How do the characteristics of breast cancer diagnostic assessment programmes influence service delivery: A mixed methods study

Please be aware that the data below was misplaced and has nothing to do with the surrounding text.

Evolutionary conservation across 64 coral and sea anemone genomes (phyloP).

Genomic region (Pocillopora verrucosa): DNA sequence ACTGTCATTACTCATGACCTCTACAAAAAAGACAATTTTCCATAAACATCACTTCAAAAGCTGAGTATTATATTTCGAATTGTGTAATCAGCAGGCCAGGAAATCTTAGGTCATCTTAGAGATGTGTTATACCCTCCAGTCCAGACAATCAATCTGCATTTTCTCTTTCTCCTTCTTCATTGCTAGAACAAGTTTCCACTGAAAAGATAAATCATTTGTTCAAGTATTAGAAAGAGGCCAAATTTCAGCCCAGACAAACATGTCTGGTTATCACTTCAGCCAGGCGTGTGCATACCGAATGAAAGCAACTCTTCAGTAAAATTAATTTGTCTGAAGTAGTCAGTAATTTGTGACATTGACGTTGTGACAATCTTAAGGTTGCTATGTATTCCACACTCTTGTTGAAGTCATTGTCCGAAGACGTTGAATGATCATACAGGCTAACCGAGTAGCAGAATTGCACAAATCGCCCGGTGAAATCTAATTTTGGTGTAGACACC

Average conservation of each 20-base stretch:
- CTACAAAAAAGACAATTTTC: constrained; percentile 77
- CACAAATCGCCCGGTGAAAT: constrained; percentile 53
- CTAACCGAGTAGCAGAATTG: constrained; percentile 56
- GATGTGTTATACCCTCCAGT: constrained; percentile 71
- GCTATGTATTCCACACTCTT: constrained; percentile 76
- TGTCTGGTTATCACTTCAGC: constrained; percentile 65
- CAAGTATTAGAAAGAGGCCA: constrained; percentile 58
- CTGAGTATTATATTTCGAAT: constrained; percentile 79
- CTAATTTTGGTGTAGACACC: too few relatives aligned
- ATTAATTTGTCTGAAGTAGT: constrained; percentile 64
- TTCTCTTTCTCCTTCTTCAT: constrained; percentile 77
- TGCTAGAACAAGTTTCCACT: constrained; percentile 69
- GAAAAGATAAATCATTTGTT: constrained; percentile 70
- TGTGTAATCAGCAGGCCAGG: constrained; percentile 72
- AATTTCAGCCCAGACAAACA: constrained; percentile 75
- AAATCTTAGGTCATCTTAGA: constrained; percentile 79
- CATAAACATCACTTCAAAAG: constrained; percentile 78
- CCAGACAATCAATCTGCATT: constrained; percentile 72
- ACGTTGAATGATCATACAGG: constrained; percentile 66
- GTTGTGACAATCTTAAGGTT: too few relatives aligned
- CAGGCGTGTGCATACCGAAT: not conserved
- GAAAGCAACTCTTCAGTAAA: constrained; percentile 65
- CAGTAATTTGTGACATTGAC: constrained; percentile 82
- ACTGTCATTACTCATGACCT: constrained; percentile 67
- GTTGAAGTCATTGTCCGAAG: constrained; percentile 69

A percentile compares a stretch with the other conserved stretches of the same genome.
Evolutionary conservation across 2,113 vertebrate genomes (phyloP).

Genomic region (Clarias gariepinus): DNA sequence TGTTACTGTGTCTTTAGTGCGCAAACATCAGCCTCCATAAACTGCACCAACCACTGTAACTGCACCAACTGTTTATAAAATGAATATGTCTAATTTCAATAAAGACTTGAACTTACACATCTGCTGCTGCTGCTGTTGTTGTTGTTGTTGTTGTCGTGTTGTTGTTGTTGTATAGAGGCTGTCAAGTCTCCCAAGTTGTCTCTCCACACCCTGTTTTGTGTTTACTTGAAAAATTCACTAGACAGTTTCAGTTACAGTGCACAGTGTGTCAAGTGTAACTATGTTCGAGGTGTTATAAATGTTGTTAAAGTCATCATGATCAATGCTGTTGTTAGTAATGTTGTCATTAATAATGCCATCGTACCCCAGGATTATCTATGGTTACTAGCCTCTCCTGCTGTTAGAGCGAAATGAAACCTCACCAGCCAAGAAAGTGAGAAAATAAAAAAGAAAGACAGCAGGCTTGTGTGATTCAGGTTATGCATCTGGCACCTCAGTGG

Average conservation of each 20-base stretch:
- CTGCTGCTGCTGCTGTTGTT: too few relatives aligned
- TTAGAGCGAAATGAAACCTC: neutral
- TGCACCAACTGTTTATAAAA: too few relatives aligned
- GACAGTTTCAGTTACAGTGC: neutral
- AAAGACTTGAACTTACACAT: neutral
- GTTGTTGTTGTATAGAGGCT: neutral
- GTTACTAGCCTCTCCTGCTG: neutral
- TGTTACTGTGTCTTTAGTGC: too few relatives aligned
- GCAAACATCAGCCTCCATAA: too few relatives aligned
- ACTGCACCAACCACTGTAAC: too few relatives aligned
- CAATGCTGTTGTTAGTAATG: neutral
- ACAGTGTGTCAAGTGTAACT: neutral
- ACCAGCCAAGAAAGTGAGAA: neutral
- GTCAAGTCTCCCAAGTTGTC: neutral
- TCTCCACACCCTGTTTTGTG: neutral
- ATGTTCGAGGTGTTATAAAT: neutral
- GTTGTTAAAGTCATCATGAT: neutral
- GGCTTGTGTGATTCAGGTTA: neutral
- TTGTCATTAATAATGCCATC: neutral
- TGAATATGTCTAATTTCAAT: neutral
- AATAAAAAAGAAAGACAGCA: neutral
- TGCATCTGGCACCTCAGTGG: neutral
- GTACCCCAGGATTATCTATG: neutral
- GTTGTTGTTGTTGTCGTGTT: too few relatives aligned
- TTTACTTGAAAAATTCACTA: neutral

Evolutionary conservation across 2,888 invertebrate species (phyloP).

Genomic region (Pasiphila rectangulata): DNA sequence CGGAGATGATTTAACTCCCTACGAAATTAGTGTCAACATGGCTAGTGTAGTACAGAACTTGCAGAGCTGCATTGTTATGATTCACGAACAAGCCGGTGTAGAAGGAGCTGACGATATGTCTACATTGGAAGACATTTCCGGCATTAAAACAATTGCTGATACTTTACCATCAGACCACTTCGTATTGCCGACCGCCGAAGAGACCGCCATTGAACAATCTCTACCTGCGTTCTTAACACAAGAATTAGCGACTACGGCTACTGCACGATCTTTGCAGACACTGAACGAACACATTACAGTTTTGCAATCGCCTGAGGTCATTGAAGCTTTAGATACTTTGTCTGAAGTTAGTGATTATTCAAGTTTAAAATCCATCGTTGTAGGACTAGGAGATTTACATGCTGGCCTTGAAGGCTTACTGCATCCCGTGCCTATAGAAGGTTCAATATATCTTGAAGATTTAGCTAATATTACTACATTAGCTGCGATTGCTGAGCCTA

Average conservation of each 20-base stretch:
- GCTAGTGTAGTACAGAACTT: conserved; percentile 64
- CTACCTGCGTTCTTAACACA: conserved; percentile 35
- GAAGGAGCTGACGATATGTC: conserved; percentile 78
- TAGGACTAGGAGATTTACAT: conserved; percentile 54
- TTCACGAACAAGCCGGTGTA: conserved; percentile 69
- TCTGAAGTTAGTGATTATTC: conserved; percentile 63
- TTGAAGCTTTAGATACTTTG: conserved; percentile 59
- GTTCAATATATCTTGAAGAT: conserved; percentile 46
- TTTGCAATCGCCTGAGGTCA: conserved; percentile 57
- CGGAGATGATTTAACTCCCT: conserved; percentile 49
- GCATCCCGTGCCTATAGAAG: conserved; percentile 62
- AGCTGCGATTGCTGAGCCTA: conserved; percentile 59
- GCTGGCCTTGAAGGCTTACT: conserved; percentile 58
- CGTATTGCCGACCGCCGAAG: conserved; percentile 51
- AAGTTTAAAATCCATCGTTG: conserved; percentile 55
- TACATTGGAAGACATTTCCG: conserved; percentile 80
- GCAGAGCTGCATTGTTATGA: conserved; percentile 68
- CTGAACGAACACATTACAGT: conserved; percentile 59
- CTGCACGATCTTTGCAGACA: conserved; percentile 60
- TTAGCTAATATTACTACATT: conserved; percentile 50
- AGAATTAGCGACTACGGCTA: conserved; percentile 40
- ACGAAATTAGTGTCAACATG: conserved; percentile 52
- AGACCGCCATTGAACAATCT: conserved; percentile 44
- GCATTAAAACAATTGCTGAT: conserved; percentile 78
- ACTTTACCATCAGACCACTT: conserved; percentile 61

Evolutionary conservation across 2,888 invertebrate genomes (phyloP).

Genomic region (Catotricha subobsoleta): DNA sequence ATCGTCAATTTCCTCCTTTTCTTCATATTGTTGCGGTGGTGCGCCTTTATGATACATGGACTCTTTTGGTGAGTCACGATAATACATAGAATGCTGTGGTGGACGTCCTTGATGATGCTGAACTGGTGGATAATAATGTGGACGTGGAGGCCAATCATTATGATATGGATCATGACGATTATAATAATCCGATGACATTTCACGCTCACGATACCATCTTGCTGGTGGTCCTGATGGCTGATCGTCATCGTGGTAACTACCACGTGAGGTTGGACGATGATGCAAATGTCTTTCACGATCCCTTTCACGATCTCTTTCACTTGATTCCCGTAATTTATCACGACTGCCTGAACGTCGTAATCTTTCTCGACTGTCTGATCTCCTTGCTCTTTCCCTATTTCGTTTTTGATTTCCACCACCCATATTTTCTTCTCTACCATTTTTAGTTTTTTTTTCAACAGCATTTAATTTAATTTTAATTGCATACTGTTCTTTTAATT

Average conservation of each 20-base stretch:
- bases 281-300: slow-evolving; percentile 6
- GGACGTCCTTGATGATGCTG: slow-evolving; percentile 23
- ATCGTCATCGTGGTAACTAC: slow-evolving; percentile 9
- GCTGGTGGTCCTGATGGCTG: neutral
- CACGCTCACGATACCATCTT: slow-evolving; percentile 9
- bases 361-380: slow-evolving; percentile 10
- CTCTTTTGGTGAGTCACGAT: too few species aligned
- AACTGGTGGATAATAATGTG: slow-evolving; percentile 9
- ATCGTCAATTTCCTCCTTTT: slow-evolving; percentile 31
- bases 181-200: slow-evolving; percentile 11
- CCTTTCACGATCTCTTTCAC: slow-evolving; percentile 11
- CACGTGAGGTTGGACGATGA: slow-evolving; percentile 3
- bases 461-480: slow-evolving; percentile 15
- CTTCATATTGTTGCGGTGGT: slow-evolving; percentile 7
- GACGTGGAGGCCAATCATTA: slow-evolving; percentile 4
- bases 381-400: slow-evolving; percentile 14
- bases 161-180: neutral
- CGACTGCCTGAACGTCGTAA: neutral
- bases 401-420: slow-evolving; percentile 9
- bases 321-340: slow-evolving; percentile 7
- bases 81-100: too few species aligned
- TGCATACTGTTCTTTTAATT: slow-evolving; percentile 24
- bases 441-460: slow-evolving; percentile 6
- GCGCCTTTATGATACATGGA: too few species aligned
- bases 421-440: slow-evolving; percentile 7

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Diagnostic assessment programmes (DAPs) coordinate multidisciplinary teamwork (MDT), and improve wait times and patient satisfaction. No research has established optimal DAP design. This study explored how DAP characteristics influence service delivery. A mixed methods case study of four breast cancer DAPs was conducted including qualitative interviews with health-care providers and retrospective chart review. Data were integrated using multiple approaches. Twenty-three providers were interviewed; 411 medical records were reviewed. The number of visits and wait times from referral to diagnosis and consultation were lowest at a one-stop model. DAP characteristics (rural-remote region, human resources, referral volume, organisation of services, adherence to service delivery targets and one-stop model) may influence service delivery (number of visits, wait times). MDT, influenced by other DAP characteristics (co-location of staff, patient navigators, team functioning), may also influence service delivery. While the one-stop model may be ideal, all sites experienced similar and unique challenges. Further research is needed to understand how to optimise the organisation and delivery of DAP services. Measures reflecting individual, team and patient-reported outcomes should be used to assess the effectiveness and impact of DAPs in addition to more traditional measures such as wait times.
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